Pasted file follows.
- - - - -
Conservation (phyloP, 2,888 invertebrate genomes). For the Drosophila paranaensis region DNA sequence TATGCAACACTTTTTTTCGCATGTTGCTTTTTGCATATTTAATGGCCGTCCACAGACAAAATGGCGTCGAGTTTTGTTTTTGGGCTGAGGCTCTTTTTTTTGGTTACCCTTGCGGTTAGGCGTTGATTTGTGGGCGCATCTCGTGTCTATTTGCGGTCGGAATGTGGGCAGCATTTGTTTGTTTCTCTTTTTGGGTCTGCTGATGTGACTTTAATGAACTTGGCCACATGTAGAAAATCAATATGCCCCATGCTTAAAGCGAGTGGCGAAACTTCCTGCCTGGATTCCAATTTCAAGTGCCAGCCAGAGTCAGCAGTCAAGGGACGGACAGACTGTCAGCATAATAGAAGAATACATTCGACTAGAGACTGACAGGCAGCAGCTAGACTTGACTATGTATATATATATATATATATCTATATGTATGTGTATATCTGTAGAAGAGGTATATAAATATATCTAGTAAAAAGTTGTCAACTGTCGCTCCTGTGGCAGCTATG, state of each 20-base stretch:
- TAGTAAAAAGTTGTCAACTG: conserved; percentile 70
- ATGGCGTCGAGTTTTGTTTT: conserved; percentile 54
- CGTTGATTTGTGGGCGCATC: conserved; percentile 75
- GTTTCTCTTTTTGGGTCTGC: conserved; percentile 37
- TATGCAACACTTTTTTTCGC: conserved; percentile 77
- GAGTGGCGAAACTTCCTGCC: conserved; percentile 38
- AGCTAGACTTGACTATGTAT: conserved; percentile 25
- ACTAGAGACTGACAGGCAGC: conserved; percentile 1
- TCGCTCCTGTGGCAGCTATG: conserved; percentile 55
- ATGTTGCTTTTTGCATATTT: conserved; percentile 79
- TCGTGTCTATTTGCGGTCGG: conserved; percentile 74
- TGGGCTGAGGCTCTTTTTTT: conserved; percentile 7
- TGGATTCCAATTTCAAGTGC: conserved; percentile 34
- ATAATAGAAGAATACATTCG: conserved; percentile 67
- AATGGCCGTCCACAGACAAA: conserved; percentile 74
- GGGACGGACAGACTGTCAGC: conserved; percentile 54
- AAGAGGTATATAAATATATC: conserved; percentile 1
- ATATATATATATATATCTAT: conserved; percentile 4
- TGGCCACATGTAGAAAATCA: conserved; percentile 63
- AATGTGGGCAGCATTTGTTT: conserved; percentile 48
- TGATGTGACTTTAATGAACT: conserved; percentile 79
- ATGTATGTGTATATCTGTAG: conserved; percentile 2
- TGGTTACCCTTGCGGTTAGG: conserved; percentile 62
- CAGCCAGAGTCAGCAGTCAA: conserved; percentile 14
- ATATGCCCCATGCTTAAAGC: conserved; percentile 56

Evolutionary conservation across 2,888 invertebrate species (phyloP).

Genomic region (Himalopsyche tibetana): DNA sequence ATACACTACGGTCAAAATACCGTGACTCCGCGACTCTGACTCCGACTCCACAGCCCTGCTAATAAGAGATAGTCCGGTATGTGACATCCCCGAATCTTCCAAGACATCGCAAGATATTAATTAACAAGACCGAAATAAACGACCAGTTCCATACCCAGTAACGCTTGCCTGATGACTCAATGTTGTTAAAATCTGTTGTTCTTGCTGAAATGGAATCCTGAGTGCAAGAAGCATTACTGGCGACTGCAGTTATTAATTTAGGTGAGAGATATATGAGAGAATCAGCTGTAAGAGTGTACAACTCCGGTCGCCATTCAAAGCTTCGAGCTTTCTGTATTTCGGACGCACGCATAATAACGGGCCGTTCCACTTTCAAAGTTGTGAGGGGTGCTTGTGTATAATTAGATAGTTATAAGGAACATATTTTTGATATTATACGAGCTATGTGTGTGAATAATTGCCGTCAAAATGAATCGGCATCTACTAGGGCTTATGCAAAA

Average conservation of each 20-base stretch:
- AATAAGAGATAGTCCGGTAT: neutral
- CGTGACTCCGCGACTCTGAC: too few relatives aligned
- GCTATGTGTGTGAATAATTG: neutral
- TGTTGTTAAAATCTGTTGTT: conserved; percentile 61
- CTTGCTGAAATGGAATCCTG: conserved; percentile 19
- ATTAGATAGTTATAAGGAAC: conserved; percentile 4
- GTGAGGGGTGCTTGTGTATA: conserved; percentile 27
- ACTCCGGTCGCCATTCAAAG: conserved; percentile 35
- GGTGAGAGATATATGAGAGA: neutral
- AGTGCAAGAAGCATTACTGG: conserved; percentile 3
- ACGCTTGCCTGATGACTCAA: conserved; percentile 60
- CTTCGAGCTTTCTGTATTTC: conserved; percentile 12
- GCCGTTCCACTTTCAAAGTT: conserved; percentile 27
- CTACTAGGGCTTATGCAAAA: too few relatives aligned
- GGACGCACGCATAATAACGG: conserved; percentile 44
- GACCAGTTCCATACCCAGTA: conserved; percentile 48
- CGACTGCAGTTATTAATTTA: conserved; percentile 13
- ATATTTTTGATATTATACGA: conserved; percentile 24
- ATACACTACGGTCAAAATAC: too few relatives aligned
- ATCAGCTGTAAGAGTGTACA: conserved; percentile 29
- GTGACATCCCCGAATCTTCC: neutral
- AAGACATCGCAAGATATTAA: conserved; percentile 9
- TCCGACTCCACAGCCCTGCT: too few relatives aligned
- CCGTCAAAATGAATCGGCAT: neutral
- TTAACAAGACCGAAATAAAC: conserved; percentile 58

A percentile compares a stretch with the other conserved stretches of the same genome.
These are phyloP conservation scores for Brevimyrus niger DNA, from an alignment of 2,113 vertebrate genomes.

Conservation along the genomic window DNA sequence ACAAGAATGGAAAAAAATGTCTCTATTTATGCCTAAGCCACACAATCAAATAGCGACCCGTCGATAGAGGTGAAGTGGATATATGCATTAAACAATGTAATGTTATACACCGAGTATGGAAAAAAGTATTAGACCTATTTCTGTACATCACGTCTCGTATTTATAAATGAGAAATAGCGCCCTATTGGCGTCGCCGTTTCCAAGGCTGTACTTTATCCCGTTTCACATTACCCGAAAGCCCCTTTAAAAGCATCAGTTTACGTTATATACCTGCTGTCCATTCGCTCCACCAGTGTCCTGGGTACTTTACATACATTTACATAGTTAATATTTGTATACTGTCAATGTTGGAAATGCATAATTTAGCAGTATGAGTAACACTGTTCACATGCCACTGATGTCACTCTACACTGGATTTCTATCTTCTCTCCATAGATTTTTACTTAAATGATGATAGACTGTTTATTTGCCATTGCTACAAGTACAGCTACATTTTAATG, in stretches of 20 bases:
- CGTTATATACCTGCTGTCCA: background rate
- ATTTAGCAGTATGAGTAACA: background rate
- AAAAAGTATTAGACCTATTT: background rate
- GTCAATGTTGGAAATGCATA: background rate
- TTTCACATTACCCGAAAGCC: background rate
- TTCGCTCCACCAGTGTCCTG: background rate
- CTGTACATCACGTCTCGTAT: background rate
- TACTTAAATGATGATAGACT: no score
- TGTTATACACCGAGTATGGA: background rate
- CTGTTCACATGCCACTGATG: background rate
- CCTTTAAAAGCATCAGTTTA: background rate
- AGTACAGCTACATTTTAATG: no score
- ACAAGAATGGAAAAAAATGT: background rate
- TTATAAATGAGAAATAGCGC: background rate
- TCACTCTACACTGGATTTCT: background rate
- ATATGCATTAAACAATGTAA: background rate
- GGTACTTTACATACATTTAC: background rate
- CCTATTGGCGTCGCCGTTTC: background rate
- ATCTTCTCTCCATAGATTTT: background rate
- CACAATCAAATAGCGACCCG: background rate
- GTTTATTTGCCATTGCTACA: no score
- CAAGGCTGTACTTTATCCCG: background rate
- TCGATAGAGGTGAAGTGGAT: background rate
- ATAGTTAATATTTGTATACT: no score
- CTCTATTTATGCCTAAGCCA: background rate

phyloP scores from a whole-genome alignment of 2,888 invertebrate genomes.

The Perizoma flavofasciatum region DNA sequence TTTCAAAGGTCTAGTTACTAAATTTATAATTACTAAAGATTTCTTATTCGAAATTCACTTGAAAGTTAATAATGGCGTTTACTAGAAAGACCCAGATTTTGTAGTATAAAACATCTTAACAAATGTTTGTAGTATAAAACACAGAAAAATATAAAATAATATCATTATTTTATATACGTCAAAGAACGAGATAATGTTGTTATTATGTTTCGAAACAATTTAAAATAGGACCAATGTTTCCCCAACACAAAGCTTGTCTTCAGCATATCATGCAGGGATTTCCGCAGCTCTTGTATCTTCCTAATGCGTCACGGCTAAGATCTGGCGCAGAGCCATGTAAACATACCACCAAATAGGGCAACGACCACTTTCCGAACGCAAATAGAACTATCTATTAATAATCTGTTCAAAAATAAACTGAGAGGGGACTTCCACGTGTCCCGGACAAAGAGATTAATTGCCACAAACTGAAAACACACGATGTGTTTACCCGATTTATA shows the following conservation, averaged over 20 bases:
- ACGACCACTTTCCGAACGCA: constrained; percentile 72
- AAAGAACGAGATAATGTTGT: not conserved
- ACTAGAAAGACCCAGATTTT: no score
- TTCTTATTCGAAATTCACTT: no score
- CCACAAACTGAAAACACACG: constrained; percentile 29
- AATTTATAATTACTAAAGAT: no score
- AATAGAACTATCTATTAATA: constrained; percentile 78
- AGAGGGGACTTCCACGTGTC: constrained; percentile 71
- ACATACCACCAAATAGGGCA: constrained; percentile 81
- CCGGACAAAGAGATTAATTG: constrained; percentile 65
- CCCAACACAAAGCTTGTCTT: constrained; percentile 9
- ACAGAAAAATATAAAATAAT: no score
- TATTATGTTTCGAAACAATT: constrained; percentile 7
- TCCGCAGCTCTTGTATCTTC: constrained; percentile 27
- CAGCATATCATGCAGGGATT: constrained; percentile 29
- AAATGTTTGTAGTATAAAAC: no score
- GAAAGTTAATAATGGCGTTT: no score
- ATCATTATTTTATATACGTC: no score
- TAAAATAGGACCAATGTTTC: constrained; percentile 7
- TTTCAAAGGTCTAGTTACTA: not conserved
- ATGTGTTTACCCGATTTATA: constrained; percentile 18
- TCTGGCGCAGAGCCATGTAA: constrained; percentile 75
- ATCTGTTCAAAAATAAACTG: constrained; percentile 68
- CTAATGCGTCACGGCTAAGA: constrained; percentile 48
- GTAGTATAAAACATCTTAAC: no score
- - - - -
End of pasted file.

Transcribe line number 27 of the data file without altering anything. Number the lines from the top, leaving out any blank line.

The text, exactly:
Evolutionary conservation across 2,888 invertebrate species (phyloP).